Suffering and guilt
The aftermath of the crash and the effect on the families takes up at least a third of Torry's book. "Nobody knew how to handle it," Torry said. "Bruce said, 'The hell with it, I'm not thinking about it anymore.' "
Bruce studied to be a veterinarian at Michigan State University, and bolted from the state soon after. His back is a constant reminder of Jan. 16, 1965.
"There was no physical therapy," he said. "If I'd had that, maybe I wouldn't have such problems with my back."
Mike struggled with his classes at Albion. "He couldn't figure out why he couldn't focus," Torry said.
Months after leaving the hospital, Mike was still picking pieces of windshield glass out of his face. He endured five surgeries, and until they put a screen over the hole in his forehead, his pulse was visible. The parents suffered more. To Mike's regret, his doctor father saw him right after the accident, battered beyond recognition. His dad died at 60.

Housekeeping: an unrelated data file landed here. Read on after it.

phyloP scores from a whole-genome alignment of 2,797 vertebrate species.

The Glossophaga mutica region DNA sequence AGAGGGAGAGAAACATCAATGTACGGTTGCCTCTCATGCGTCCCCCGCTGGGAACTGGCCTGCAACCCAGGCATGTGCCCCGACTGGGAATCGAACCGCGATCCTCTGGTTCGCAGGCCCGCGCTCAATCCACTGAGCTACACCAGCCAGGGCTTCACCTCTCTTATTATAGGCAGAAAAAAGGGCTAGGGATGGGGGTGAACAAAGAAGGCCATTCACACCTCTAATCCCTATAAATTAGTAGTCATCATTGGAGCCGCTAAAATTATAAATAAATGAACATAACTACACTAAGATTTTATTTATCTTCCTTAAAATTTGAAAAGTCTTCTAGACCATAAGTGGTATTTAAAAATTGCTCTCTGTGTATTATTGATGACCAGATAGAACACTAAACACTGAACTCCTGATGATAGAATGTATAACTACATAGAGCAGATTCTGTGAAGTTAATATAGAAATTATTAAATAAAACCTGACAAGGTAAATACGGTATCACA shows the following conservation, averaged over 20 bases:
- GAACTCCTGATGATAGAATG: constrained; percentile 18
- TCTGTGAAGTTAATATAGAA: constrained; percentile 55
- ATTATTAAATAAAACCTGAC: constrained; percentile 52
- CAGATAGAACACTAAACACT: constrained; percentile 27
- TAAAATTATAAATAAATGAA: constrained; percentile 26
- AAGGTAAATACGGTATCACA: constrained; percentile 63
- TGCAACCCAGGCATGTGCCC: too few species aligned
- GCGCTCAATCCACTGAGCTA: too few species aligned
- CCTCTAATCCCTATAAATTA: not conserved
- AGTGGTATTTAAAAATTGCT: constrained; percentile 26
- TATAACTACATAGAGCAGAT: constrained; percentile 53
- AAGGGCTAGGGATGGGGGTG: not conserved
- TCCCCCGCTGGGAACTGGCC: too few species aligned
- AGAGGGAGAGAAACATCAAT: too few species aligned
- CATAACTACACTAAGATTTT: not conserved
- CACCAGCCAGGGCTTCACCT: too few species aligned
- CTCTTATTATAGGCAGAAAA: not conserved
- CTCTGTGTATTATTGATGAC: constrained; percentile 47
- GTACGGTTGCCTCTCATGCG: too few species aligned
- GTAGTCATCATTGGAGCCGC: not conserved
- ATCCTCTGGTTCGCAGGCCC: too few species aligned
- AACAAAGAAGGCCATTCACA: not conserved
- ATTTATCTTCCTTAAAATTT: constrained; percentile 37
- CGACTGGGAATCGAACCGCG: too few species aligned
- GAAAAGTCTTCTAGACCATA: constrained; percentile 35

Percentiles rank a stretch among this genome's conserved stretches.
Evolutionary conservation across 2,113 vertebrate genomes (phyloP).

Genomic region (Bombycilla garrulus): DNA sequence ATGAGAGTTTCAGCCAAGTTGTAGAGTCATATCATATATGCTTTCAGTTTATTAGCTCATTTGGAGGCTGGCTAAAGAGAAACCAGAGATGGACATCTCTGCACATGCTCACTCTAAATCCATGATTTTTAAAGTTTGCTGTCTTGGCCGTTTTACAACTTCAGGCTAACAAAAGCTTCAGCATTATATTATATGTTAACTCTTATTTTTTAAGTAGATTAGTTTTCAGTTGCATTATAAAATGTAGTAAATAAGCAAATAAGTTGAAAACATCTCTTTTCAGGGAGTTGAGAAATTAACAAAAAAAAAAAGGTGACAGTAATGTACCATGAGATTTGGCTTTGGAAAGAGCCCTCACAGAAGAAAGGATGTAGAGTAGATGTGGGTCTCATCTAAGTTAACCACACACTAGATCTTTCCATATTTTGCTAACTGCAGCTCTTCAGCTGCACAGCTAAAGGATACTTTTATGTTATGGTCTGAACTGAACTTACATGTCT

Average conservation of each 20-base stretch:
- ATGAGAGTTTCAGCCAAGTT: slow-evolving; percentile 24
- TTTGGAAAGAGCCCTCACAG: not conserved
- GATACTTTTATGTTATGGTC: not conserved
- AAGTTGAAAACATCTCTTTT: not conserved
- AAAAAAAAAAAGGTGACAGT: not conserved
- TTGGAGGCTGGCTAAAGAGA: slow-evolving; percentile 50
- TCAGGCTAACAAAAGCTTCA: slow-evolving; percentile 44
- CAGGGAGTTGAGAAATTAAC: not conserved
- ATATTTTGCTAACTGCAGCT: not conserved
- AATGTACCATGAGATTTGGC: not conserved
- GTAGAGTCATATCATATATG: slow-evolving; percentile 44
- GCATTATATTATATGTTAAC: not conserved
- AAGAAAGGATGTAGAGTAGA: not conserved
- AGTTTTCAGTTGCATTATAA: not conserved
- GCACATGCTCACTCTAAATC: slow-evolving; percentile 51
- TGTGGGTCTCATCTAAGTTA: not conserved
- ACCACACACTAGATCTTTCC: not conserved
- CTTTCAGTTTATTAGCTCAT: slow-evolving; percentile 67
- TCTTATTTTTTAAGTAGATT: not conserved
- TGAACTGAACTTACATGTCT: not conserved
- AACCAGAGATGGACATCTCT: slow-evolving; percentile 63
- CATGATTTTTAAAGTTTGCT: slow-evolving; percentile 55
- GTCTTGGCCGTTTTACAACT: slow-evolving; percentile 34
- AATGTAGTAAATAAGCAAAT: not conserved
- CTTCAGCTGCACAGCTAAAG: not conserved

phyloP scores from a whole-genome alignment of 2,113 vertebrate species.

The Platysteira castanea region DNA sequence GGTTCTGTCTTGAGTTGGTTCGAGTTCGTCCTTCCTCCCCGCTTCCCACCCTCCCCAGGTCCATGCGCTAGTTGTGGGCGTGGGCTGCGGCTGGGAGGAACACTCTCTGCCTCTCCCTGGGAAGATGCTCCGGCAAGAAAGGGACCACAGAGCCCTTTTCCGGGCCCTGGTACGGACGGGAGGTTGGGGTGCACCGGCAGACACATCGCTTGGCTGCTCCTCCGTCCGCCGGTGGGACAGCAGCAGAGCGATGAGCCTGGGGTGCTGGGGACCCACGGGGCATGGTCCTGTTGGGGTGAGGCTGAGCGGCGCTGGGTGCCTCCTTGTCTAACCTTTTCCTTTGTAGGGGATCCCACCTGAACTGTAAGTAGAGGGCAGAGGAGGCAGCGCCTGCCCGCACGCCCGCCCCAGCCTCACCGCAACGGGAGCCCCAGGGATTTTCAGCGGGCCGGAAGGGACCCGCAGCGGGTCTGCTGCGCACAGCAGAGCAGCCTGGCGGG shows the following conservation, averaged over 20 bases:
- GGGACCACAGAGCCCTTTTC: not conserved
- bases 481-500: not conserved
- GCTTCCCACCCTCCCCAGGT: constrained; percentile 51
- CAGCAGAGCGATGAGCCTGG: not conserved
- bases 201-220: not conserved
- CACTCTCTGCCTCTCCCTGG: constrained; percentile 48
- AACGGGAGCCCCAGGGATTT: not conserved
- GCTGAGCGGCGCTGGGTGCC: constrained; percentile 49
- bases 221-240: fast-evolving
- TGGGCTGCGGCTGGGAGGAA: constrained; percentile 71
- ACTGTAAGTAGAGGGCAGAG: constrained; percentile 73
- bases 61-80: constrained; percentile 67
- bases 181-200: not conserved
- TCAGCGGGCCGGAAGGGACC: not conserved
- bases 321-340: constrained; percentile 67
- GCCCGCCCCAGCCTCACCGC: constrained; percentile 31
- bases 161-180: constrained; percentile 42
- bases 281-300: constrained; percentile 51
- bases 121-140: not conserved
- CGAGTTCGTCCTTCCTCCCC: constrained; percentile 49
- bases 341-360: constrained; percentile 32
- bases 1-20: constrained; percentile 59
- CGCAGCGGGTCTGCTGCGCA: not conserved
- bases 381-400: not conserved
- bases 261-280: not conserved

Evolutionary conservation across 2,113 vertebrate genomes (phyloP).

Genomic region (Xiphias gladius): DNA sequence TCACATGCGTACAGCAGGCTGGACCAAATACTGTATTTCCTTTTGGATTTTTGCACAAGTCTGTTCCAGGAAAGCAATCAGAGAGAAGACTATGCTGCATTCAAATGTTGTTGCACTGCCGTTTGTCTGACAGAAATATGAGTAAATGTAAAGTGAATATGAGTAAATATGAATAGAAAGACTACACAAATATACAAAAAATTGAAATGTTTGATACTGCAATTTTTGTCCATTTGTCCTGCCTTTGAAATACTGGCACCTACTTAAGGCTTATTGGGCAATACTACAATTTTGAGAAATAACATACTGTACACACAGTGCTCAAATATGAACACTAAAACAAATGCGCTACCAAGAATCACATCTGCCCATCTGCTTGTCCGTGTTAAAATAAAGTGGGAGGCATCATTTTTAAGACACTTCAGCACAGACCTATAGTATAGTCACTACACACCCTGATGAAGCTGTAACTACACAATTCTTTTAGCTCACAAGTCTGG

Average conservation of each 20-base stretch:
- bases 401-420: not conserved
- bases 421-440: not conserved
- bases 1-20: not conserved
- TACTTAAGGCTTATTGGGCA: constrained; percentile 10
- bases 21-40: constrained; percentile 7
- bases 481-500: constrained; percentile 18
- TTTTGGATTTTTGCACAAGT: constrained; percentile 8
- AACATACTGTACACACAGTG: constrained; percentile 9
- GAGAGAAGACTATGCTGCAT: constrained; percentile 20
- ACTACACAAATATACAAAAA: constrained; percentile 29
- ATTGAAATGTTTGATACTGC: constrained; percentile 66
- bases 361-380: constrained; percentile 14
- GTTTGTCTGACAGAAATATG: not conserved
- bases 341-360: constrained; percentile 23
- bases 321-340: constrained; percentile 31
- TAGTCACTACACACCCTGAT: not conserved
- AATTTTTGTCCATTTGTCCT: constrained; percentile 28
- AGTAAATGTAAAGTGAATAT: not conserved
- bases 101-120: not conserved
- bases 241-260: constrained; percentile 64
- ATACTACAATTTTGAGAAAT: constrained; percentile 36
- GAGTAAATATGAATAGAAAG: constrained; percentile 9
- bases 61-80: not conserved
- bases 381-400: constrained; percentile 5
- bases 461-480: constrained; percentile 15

Peachie's dad, Jack Barnum, the quintessential hard-driving executive, drank heavily and battled stomach problems.
"That accident was the end of their lives," recalled Peachie's older sister, Patty Barnum Moorhead. "My dad was promoted to Germany, but he couldn't go. Mom gave up. All Dad could do was cry, and be sad."
It was when he became a father that it really struck Mike.
"Thinking about Jack Barnum, looking at Dad, I understood," he said. "If anybody did that to my kids, I'd want to kill them. Dr. Christman (victim Sandy Christman's father) and Jack Barnum were just so angry. They were mad as hell and they couldn't lash out."
There was no obvious target to lash out against. The 22-year-old who caused the deaths was dead. His parents visited the homes of each of the victims to apologize.
Roddy's dad, Ed Henderson, appeared stoic.
"My dad didn't show much emotion, but I think he paid for it later," said Roddy's sister Nancy. "He had stomach problems his whole life."